Diagnosis Code S98
Information for Medical Professionals
References found for the code S98 in the Index of Diseases and Injuries:
- Inclusion Terms: Inclusion terms
List of terms is included under some codes. These terms are the conditions for which that code is to be used. The terms may be synonyms of the code title, or, in the case of “other specified” codes, the terms are a list of the various conditions assigned to that code. The inclusion terms are not necessarily exhaustive. Additional terms found only in the Alphabetic Index may also be assigned to a code.
- An amputation not identified as partial or complete should be coded to complete
- 7th Characters: "With"
The word “with” should be interpreted to mean “associated with” or “due to” when it appears in a code title, the Alphabetic Index, or an instructional note in the Tabular List. The word “with” in the Alphabetic Index is sequenced immediately following the main term, not in alphabetical order.
- The appropriate 7th character is to be added to each code from category S98
Information for Patients
Each of your feet has 26 bones, 33 joints, and more than 100 tendons, muscles, and ligaments. No wonder a lot of things can go wrong. Here are a few common problems:
- Bunions - hard, painful bumps on the big toe joint
- Corns and calluses - thickened skin from friction or pressure
- Plantar warts - warts on the soles of your feet
- Fallen arches - also called flat feet
Ill-fitting shoes often cause these problems. Aging and being overweight also increase your chances of having foot problems.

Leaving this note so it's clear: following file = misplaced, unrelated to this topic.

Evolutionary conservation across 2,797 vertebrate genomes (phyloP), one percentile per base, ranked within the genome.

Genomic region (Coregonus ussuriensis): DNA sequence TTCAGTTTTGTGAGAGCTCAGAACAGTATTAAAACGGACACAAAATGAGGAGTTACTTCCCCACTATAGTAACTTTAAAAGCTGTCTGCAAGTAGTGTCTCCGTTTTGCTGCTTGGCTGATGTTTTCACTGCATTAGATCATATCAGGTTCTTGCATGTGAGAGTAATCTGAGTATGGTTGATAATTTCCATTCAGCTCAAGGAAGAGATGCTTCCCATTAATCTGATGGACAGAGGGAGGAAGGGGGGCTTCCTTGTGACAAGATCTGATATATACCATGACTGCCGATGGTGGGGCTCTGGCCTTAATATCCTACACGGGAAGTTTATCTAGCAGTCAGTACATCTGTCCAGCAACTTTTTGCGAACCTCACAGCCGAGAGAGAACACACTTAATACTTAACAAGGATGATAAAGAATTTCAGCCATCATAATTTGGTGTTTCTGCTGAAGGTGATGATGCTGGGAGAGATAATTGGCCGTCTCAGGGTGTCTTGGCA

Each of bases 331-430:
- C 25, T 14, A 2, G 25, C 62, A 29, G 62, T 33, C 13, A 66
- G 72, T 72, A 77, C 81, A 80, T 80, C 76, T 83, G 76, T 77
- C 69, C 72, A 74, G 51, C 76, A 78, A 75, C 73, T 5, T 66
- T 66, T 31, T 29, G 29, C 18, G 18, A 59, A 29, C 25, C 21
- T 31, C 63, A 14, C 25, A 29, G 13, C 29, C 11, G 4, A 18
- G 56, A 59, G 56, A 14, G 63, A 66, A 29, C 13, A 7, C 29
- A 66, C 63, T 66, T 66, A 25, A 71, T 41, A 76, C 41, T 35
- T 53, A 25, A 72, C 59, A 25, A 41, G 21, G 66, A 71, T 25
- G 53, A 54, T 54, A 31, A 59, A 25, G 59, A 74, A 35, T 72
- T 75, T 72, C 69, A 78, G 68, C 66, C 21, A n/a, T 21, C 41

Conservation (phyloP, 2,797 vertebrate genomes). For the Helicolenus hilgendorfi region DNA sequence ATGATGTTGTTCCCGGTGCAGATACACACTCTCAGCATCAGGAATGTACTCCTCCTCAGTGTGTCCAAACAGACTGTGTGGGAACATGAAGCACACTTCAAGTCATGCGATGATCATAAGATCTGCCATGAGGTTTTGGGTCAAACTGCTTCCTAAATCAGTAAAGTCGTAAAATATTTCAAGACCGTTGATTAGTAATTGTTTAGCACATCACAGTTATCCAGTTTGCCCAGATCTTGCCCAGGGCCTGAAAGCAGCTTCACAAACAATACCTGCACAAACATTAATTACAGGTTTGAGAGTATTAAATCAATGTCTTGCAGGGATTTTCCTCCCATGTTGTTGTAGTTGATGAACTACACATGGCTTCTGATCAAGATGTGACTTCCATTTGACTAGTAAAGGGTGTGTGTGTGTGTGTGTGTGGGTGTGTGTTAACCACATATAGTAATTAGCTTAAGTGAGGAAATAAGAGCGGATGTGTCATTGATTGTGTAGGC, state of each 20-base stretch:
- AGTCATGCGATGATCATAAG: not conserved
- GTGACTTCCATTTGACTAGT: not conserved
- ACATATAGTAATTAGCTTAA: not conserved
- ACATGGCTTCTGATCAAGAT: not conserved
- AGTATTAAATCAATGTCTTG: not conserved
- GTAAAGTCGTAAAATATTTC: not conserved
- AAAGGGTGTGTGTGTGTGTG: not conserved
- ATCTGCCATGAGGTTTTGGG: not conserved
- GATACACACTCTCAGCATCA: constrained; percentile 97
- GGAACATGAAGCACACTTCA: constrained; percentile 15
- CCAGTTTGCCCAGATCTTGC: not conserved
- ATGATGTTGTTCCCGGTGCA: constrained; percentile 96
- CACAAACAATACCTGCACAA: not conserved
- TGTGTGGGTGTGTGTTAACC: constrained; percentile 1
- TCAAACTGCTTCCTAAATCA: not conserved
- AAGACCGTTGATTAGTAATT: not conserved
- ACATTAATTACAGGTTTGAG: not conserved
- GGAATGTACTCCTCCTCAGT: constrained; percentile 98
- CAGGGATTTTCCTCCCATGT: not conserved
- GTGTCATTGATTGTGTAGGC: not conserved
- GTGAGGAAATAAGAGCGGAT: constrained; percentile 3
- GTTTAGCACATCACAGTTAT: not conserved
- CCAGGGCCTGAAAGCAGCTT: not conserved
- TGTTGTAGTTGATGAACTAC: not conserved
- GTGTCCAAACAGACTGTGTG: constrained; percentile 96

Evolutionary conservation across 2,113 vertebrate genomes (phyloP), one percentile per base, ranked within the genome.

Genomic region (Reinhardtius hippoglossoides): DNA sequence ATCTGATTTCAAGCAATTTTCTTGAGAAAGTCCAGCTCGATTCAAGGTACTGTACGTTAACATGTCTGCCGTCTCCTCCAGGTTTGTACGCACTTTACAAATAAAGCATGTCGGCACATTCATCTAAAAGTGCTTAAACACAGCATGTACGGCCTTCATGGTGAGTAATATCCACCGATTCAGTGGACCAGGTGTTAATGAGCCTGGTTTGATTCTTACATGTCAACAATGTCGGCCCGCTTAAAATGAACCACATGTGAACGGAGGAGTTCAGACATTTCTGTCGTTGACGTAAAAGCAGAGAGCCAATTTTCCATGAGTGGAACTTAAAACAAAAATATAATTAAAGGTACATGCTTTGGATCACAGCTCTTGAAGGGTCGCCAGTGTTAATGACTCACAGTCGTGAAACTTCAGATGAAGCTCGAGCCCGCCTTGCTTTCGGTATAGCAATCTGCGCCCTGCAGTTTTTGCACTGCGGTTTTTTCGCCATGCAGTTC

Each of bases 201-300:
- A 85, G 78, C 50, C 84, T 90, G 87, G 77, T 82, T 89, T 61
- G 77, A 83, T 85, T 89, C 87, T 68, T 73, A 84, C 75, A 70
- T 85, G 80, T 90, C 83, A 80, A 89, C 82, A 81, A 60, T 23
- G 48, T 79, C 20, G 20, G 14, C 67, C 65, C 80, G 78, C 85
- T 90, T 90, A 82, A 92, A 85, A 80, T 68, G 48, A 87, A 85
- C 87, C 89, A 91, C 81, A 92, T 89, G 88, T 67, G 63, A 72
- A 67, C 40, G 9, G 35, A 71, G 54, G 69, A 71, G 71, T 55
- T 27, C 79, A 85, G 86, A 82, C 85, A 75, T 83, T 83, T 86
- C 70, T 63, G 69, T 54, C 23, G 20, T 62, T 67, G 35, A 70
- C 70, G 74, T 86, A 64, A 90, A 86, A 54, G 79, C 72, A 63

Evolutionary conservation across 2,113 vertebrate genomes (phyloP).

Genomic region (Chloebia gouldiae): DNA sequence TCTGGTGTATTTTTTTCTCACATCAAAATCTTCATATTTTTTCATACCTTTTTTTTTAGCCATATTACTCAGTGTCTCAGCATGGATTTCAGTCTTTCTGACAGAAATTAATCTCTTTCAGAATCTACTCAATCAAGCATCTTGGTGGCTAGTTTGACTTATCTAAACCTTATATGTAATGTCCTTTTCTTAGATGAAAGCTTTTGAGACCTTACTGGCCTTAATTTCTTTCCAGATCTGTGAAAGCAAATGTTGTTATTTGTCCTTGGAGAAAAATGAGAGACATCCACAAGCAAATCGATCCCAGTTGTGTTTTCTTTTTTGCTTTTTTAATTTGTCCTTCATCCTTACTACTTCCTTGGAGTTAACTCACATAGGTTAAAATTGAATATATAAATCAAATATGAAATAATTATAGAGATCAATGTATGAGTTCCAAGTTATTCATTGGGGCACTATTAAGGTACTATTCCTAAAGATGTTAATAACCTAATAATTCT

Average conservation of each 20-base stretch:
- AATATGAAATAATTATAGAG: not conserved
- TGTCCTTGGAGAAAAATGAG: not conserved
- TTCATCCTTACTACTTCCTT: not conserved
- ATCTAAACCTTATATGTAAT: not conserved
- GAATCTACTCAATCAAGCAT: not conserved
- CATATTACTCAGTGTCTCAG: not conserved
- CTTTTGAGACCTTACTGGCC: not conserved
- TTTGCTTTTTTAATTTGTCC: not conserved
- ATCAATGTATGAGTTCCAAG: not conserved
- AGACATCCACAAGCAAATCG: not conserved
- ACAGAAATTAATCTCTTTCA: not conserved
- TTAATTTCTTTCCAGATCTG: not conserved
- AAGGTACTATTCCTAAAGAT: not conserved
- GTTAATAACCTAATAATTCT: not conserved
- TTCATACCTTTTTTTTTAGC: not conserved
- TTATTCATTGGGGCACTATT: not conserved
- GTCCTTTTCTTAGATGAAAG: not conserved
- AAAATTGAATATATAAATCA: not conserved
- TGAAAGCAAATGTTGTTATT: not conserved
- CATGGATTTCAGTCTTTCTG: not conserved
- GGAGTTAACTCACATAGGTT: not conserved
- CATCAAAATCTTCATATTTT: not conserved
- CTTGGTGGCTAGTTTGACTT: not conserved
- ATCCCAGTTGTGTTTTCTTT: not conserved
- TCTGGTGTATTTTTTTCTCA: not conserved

- Claw foot
- Common peroneal nerve dysfunction
- Extremity x-ray
- Flat feet
- Foot pain
- Foot sprain - aftercare
- Foot, leg, and ankle swelling
- Hand or foot spasms
- High arch
- Metatarsal fracture (acute) - aftercare
- Metatarsal stress fractures - aftercare
- Metatarsus adductus
- Morton neuroma
People can lose all or part of an arm or leg for a number of reasons. Common ones include
- Problems with blood circulation. These may be the result of atherosclerosis or diabetes. Severe cases may result in amputation.
- Injuries, including from traffic accidents and military combat
- Birth defects
Some amputees have phantom pain, which is the feeling of pain in the missing limb. Other physical problems include surgical complications and skin problems, if you wear an artificial limb. Many amputees use an artificial limb. Learning how to use it takes time. Physical therapy can help you adapt.
Recovery from the loss of a limb can be hard. Sadness, anger, and frustration are common. If you are having a tough time, talk to your doctor. Treatment with medicine or counseling can help.
- Amputation - traumatic
- Foot amputation - discharge
- Leg amputation - discharge
- Leg or foot amputation
- Leg or foot amputation - dressing change
- Phantom limb pain